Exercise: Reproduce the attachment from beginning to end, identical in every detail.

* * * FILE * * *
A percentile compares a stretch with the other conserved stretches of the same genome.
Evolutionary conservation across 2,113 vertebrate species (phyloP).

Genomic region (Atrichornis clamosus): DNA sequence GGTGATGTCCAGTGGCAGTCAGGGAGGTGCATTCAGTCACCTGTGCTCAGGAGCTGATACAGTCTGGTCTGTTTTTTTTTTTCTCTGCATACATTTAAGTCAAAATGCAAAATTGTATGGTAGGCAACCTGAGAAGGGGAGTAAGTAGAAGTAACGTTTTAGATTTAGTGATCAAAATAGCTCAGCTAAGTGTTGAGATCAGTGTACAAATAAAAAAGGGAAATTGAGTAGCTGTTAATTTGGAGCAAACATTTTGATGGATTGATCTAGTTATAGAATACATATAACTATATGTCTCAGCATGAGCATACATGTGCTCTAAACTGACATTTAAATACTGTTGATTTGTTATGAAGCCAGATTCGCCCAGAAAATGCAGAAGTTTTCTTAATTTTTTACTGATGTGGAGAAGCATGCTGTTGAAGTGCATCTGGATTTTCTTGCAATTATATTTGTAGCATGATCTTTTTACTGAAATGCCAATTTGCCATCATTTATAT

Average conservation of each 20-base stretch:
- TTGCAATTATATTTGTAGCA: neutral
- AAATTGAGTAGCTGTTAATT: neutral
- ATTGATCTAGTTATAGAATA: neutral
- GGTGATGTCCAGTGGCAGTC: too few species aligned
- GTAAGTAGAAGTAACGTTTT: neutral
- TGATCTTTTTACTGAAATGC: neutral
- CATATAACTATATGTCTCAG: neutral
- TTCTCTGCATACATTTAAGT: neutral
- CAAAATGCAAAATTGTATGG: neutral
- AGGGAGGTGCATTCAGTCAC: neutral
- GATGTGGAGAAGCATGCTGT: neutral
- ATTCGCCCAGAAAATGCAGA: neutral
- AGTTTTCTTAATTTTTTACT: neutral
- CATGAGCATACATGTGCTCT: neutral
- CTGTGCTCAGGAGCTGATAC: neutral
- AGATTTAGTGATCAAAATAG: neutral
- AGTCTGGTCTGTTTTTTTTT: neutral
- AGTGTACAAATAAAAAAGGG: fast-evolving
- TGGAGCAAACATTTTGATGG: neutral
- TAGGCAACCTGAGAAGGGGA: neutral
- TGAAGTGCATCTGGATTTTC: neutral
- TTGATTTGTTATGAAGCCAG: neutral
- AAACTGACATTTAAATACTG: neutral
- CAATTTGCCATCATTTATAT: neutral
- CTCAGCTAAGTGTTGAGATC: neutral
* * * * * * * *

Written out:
A percentile compares a stretch with the other conserved stretches of the same genome.
Evolutionary conservation across 2,113 vertebrate species (phyloP).

Genomic region (Atrichornis clamosus): DNA sequence GGTGATGTCCAGTGGCAGTCAGGGAGGTGCATTCAGTCACCTGTGCTCAGGAGCTGATACAGTCTGGTCTGTTTTTTTTTTTCTCTGCATACATTTAAGTCAAAATGCAAAATTGTATGGTAGGCAACCTGAGAAGGGGAGTAAGTAGAAGTAACGTTTTAGATTTAGTGATCAAAATAGCTCAGCTAAGTGTTGAGATCAGTGTACAAATAAAAAAGGGAAATTGAGTAGCTGTTAATTTGGAGCAAACATTTTGATGGATTGATCTAGTTATAGAATACATATAACTATATGTCTCAGCATGAGCATACATGTGCTCTAAACTGACATTTAAATACTGTTGATTTGTTATGAAGCCAGATTCGCCCAGAAAATGCAGAAGTTTTCTTAATTTTTTACTGATGTGGAGAAGCATGCTGTTGAAGTGCATCTGGATTTTCTTGCAATTATATTTGTAGCATGATCTTTTTACTGAAATGCCAATTTGCCATCATTTATAT

Average conservation of each 20-base stretch:
- TTGCAATTATATTTGTAGCA: neutral
- AAATTGAGTAGCTGTTAATT: neutral
- ATTGATCTAGTTATAGAATA: neutral
- GGTGATGTCCAGTGGCAGTC: too few species aligned
- GTAAGTAGAAGTAACGTTTT: neutral
- TGATCTTTTTACTGAAATGC: neutral
- CATATAACTATATGTCTCAG: neutral
- TTCTCTGCATACATTTAAGT: neutral
- CAAAATGCAAAATTGTATGG: neutral
- AGGGAGGTGCATTCAGTCAC: neutral
- GATGTGGAGAAGCATGCTGT: neutral
- ATTCGCCCAGAAAATGCAGA: neutral
- AGTTTTCTTAATTTTTTACT: neutral
- CATGAGCATACATGTGCTCT: neutral
- CTGTGCTCAGGAGCTGATAC: neutral
- AGATTTAGTGATCAAAATAG: neutral
- AGTCTGGTCTGTTTTTTTTT: neutral
- AGTGTACAAATAAAAAAGGG: fast-evolving
- TGGAGCAAACATTTTGATGG: neutral
- TAGGCAACCTGAGAAGGGGA: neutral
- TGAAGTGCATCTGGATTTTC: neutral
- TTGATTTGTTATGAAGCCAG: neutral
- AAACTGACATTTAAATACTG: neutral
- CAATTTGCCATCATTTATAT: neutral
- CTCAGCTAAGTGTTGAGATC: neutral